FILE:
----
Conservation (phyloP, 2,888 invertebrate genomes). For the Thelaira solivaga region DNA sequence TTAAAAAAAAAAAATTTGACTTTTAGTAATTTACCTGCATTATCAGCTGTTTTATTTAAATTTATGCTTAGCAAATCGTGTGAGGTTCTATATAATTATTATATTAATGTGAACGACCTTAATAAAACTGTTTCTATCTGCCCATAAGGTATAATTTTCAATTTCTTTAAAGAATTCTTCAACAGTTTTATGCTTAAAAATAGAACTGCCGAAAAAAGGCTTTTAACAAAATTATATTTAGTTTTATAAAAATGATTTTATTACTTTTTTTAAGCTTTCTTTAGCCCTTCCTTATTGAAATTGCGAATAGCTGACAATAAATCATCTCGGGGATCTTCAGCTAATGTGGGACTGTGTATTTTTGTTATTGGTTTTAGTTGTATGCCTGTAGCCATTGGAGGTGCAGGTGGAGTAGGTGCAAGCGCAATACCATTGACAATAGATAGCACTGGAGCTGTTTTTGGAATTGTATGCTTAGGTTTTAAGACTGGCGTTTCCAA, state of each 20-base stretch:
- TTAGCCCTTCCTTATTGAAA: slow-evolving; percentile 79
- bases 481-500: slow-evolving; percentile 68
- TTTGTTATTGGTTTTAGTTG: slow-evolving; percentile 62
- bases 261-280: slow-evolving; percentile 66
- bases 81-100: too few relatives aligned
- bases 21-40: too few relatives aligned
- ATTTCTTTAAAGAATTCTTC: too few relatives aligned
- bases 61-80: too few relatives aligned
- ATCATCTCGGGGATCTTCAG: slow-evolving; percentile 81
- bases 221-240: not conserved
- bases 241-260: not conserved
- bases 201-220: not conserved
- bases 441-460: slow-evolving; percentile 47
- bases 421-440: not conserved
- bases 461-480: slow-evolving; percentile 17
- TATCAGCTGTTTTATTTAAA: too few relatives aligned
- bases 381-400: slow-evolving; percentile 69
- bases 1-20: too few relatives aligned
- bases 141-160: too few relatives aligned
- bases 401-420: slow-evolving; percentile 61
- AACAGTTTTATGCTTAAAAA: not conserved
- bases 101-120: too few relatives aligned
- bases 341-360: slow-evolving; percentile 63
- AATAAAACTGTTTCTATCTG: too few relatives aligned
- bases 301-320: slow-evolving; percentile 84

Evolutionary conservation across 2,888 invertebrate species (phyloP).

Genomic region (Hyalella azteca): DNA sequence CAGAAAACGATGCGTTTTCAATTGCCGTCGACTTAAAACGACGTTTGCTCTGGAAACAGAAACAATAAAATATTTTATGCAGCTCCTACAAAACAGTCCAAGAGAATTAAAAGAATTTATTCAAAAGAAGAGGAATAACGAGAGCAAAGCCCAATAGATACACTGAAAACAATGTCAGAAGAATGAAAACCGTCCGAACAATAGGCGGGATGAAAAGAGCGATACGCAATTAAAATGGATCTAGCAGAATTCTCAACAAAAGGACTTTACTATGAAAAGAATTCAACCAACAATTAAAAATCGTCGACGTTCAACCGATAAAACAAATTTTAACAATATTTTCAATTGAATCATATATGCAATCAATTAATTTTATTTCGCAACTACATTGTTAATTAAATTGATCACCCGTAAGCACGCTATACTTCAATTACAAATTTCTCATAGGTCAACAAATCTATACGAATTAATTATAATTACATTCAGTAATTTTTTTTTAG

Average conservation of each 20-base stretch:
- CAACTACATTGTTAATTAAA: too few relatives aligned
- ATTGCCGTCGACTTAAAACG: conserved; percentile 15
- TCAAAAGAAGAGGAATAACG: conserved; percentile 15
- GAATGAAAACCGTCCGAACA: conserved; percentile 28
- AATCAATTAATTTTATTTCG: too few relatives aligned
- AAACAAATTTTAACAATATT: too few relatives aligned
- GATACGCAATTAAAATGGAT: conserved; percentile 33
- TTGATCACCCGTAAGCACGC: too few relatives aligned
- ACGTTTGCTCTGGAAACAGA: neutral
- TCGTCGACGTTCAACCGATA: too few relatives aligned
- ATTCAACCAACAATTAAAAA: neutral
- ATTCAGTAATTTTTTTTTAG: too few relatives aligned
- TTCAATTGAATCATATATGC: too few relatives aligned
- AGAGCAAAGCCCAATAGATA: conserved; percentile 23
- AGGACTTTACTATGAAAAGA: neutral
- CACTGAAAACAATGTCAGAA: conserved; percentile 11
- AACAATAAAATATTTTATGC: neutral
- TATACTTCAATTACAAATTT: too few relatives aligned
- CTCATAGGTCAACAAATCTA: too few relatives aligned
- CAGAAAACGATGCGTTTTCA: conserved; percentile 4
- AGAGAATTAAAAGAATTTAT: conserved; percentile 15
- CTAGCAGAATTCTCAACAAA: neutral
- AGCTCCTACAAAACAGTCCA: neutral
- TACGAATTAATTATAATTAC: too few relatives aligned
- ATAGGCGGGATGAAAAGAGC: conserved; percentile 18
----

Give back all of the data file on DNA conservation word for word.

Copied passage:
Conservation (phyloP, 2,888 invertebrate genomes). For the Thelaira solivaga region DNA sequence TTAAAAAAAAAAAATTTGACTTTTAGTAATTTACCTGCATTATCAGCTGTTTTATTTAAATTTATGCTTAGCAAATCGTGTGAGGTTCTATATAATTATTATATTAATGTGAACGACCTTAATAAAACTGTTTCTATCTGCCCATAAGGTATAATTTTCAATTTCTTTAAAGAATTCTTCAACAGTTTTATGCTTAAAAATAGAACTGCCGAAAAAAGGCTTTTAACAAAATTATATTTAGTTTTATAAAAATGATTTTATTACTTTTTTTAAGCTTTCTTTAGCCCTTCCTTATTGAAATTGCGAATAGCTGACAATAAATCATCTCGGGGATCTTCAGCTAATGTGGGACTGTGTATTTTTGTTATTGGTTTTAGTTGTATGCCTGTAGCCATTGGAGGTGCAGGTGGAGTAGGTGCAAGCGCAATACCATTGACAATAGATAGCACTGGAGCTGTTTTTGGAATTGTATGCTTAGGTTTTAAGACTGGCGTTTCCAA, state of each 20-base stretch:
- TTAGCCCTTCCTTATTGAAA: slow-evolving; percentile 79
- bases 481-500: slow-evolving; percentile 68
- TTTGTTATTGGTTTTAGTTG: slow-evolving; percentile 62
- bases 261-280: slow-evolving; percentile 66
- bases 81-100: too few relatives aligned
- bases 21-40: too few relatives aligned
- ATTTCTTTAAAGAATTCTTC: too few relatives aligned
- bases 61-80: too few relatives aligned
- ATCATCTCGGGGATCTTCAG: slow-evolving; percentile 81
- bases 221-240: not conserved
- bases 241-260: not conserved
- bases 201-220: not conserved
- bases 441-460: slow-evolving; percentile 47
- bases 421-440: not conserved
- bases 461-480: slow-evolving; percentile 17
- TATCAGCTGTTTTATTTAAA: too few relatives aligned
- bases 381-400: slow-evolving; percentile 69
- bases 1-20: too few relatives aligned
- bases 141-160: too few relatives aligned
- bases 401-420: slow-evolving; percentile 61
- AACAGTTTTATGCTTAAAAA: not conserved
- bases 101-120: too few relatives aligned
- bases 341-360: slow-evolving; percentile 63
- AATAAAACTGTTTCTATCTG: too few relatives aligned
- bases 301-320: slow-evolving; percentile 84

Evolutionary conservation across 2,888 invertebrate species (phyloP).

Genomic region (Hyalella azteca): DNA sequence CAGAAAACGATGCGTTTTCAATTGCCGTCGACTTAAAACGACGTTTGCTCTGGAAACAGAAACAATAAAATATTTTATGCAGCTCCTACAAAACAGTCCAAGAGAATTAAAAGAATTTATTCAAAAGAAGAGGAATAACGAGAGCAAAGCCCAATAGATACACTGAAAACAATGTCAGAAGAATGAAAACCGTCCGAACAATAGGCGGGATGAAAAGAGCGATACGCAATTAAAATGGATCTAGCAGAATTCTCAACAAAAGGACTTTACTATGAAAAGAATTCAACCAACAATTAAAAATCGTCGACGTTCAACCGATAAAACAAATTTTAACAATATTTTCAATTGAATCATATATGCAATCAATTAATTTTATTTCGCAACTACATTGTTAATTAAATTGATCACCCGTAAGCACGCTATACTTCAATTACAAATTTCTCATAGGTCAACAAATCTATACGAATTAATTATAATTACATTCAGTAATTTTTTTTTAG

Average conservation of each 20-base stretch:
- CAACTACATTGTTAATTAAA: too few relatives aligned
- ATTGCCGTCGACTTAAAACG: conserved; percentile 15
- TCAAAAGAAGAGGAATAACG: conserved; percentile 15
- GAATGAAAACCGTCCGAACA: conserved; percentile 28
- AATCAATTAATTTTATTTCG: too few relatives aligned
- AAACAAATTTTAACAATATT: too few relatives aligned
- GATACGCAATTAAAATGGAT: conserved; percentile 33
- TTGATCACCCGTAAGCACGC: too few relatives aligned
- ACGTTTGCTCTGGAAACAGA: neutral
- TCGTCGACGTTCAACCGATA: too few relatives aligned
- ATTCAACCAACAATTAAAAA: neutral
- ATTCAGTAATTTTTTTTTAG: too few relatives aligned
- TTCAATTGAATCATATATGC: too few relatives aligned
- AGAGCAAAGCCCAATAGATA: conserved; percentile 23
- AGGACTTTACTATGAAAAGA: neutral
- CACTGAAAACAATGTCAGAA: conserved; percentile 11
- AACAATAAAATATTTTATGC: neutral
- TATACTTCAATTACAAATTT: too few relatives aligned
- CTCATAGGTCAACAAATCTA: too few relatives aligned
- CAGAAAACGATGCGTTTTCA: conserved; percentile 4
- AGAGAATTAAAAGAATTTAT: conserved; percentile 15
- CTAGCAGAATTCTCAACAAA: neutral
- AGCTCCTACAAAACAGTCCA: neutral
- TACGAATTAATTATAATTAC: too few relatives aligned
- ATAGGCGGGATGAAAAGAGC: conserved; percentile 18